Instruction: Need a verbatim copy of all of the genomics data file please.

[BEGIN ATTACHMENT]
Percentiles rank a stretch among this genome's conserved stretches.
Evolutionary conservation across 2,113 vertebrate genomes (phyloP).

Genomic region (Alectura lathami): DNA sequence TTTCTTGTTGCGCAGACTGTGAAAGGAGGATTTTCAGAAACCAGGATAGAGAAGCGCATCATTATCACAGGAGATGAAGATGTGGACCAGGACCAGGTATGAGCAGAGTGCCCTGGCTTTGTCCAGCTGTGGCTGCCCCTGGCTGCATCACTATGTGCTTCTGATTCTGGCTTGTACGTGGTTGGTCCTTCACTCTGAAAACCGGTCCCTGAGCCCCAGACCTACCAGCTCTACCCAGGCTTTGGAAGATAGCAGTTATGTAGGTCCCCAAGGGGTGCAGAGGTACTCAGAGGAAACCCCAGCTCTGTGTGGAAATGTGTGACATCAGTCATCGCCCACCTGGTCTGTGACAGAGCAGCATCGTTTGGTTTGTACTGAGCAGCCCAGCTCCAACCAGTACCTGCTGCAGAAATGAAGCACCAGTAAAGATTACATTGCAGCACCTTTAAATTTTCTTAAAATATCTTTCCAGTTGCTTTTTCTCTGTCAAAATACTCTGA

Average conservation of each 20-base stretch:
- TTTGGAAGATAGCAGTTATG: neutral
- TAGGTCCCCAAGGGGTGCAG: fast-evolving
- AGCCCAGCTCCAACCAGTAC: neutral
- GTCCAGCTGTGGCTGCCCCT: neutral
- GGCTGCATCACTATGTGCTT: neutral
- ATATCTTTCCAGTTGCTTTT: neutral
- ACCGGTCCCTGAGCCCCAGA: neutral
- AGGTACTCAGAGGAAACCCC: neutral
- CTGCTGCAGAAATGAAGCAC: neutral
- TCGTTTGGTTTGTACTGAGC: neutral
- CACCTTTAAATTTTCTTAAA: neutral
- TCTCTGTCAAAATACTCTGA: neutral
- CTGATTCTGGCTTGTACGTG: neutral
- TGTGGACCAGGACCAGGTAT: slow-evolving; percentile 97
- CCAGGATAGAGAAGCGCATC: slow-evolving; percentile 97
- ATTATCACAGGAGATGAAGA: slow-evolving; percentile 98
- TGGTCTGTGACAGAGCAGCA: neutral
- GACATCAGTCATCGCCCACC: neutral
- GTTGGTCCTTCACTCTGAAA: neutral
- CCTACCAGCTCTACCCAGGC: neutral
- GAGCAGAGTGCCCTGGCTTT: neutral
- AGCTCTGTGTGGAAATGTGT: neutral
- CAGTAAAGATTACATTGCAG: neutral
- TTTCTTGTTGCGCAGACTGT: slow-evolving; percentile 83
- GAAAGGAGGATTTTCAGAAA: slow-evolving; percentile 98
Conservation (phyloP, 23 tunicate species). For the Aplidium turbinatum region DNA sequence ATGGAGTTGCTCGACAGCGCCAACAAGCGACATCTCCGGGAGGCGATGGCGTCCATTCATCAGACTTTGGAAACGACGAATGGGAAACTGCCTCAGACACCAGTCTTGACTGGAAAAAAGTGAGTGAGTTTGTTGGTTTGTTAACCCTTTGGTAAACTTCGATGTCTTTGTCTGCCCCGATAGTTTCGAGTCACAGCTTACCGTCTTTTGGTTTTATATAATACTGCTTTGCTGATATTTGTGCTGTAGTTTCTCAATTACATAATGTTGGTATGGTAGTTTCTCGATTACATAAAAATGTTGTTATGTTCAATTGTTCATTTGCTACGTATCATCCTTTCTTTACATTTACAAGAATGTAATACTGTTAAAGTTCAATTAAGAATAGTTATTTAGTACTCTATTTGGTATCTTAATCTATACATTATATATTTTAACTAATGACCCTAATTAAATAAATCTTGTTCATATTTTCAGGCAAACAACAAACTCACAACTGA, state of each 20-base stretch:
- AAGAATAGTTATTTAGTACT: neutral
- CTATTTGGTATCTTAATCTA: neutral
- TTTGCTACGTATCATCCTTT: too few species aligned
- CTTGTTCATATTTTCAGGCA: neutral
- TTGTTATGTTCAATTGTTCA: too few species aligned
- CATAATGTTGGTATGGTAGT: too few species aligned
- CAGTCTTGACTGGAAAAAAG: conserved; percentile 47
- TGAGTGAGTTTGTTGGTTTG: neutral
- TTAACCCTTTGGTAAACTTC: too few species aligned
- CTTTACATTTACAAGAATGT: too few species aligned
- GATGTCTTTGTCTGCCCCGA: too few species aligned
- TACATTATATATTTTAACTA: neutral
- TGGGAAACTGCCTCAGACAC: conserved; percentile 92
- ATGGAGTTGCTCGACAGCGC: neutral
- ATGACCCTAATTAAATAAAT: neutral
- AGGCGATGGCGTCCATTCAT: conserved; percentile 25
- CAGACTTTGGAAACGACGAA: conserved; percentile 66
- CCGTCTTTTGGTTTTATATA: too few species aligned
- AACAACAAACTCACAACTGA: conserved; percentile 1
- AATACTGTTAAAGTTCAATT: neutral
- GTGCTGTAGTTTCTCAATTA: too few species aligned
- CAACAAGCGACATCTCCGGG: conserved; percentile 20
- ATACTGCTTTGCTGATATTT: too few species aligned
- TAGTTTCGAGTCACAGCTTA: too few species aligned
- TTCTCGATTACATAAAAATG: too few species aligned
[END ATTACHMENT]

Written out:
Percentiles rank a stretch among this genome's conserved stretches.
Evolutionary conservation across 2,113 vertebrate genomes (phyloP).

Genomic region (Alectura lathami): DNA sequence TTTCTTGTTGCGCAGACTGTGAAAGGAGGATTTTCAGAAACCAGGATAGAGAAGCGCATCATTATCACAGGAGATGAAGATGTGGACCAGGACCAGGTATGAGCAGAGTGCCCTGGCTTTGTCCAGCTGTGGCTGCCCCTGGCTGCATCACTATGTGCTTCTGATTCTGGCTTGTACGTGGTTGGTCCTTCACTCTGAAAACCGGTCCCTGAGCCCCAGACCTACCAGCTCTACCCAGGCTTTGGAAGATAGCAGTTATGTAGGTCCCCAAGGGGTGCAGAGGTACTCAGAGGAAACCCCAGCTCTGTGTGGAAATGTGTGACATCAGTCATCGCCCACCTGGTCTGTGACAGAGCAGCATCGTTTGGTTTGTACTGAGCAGCCCAGCTCCAACCAGTACCTGCTGCAGAAATGAAGCACCAGTAAAGATTACATTGCAGCACCTTTAAATTTTCTTAAAATATCTTTCCAGTTGCTTTTTCTCTGTCAAAATACTCTGA

Average conservation of each 20-base stretch:
- TTTGGAAGATAGCAGTTATG: neutral
- TAGGTCCCCAAGGGGTGCAG: fast-evolving
- AGCCCAGCTCCAACCAGTAC: neutral
- GTCCAGCTGTGGCTGCCCCT: neutral
- GGCTGCATCACTATGTGCTT: neutral
- ATATCTTTCCAGTTGCTTTT: neutral
- ACCGGTCCCTGAGCCCCAGA: neutral
- AGGTACTCAGAGGAAACCCC: neutral
- CTGCTGCAGAAATGAAGCAC: neutral
- TCGTTTGGTTTGTACTGAGC: neutral
- CACCTTTAAATTTTCTTAAA: neutral
- TCTCTGTCAAAATACTCTGA: neutral
- CTGATTCTGGCTTGTACGTG: neutral
- TGTGGACCAGGACCAGGTAT: slow-evolving; percentile 97
- CCAGGATAGAGAAGCGCATC: slow-evolving; percentile 97
- ATTATCACAGGAGATGAAGA: slow-evolving; percentile 98
- TGGTCTGTGACAGAGCAGCA: neutral
- GACATCAGTCATCGCCCACC: neutral
- GTTGGTCCTTCACTCTGAAA: neutral
- CCTACCAGCTCTACCCAGGC: neutral
- GAGCAGAGTGCCCTGGCTTT: neutral
- AGCTCTGTGTGGAAATGTGT: neutral
- CAGTAAAGATTACATTGCAG: neutral
- TTTCTTGTTGCGCAGACTGT: slow-evolving; percentile 83
- GAAAGGAGGATTTTCAGAAA: slow-evolving; percentile 98
Conservation (phyloP, 23 tunicate species). For the Aplidium turbinatum region DNA sequence ATGGAGTTGCTCGACAGCGCCAACAAGCGACATCTCCGGGAGGCGATGGCGTCCATTCATCAGACTTTGGAAACGACGAATGGGAAACTGCCTCAGACACCAGTCTTGACTGGAAAAAAGTGAGTGAGTTTGTTGGTTTGTTAACCCTTTGGTAAACTTCGATGTCTTTGTCTGCCCCGATAGTTTCGAGTCACAGCTTACCGTCTTTTGGTTTTATATAATACTGCTTTGCTGATATTTGTGCTGTAGTTTCTCAATTACATAATGTTGGTATGGTAGTTTCTCGATTACATAAAAATGTTGTTATGTTCAATTGTTCATTTGCTACGTATCATCCTTTCTTTACATTTACAAGAATGTAATACTGTTAAAGTTCAATTAAGAATAGTTATTTAGTACTCTATTTGGTATCTTAATCTATACATTATATATTTTAACTAATGACCCTAATTAAATAAATCTTGTTCATATTTTCAGGCAAACAACAAACTCACAACTGA, state of each 20-base stretch:
- AAGAATAGTTATTTAGTACT: neutral
- CTATTTGGTATCTTAATCTA: neutral
- TTTGCTACGTATCATCCTTT: too few species aligned
- CTTGTTCATATTTTCAGGCA: neutral
- TTGTTATGTTCAATTGTTCA: too few species aligned
- CATAATGTTGGTATGGTAGT: too few species aligned
- CAGTCTTGACTGGAAAAAAG: conserved; percentile 47
- TGAGTGAGTTTGTTGGTTTG: neutral
- TTAACCCTTTGGTAAACTTC: too few species aligned
- CTTTACATTTACAAGAATGT: too few species aligned
- GATGTCTTTGTCTGCCCCGA: too few species aligned
- TACATTATATATTTTAACTA: neutral
- TGGGAAACTGCCTCAGACAC: conserved; percentile 92
- ATGGAGTTGCTCGACAGCGC: neutral
- ATGACCCTAATTAAATAAAT: neutral
- AGGCGATGGCGTCCATTCAT: conserved; percentile 25
- CAGACTTTGGAAACGACGAA: conserved; percentile 66
- CCGTCTTTTGGTTTTATATA: too few species aligned
- AACAACAAACTCACAACTGA: conserved; percentile 1
- AATACTGTTAAAGTTCAATT: neutral
- GTGCTGTAGTTTCTCAATTA: too few species aligned
- CAACAAGCGACATCTCCGGG: conserved; percentile 20
- ATACTGCTTTGCTGATATTT: too few species aligned
- TAGTTTCGAGTCACAGCTTA: too few species aligned
- TTCTCGATTACATAAAAATG: too few species aligned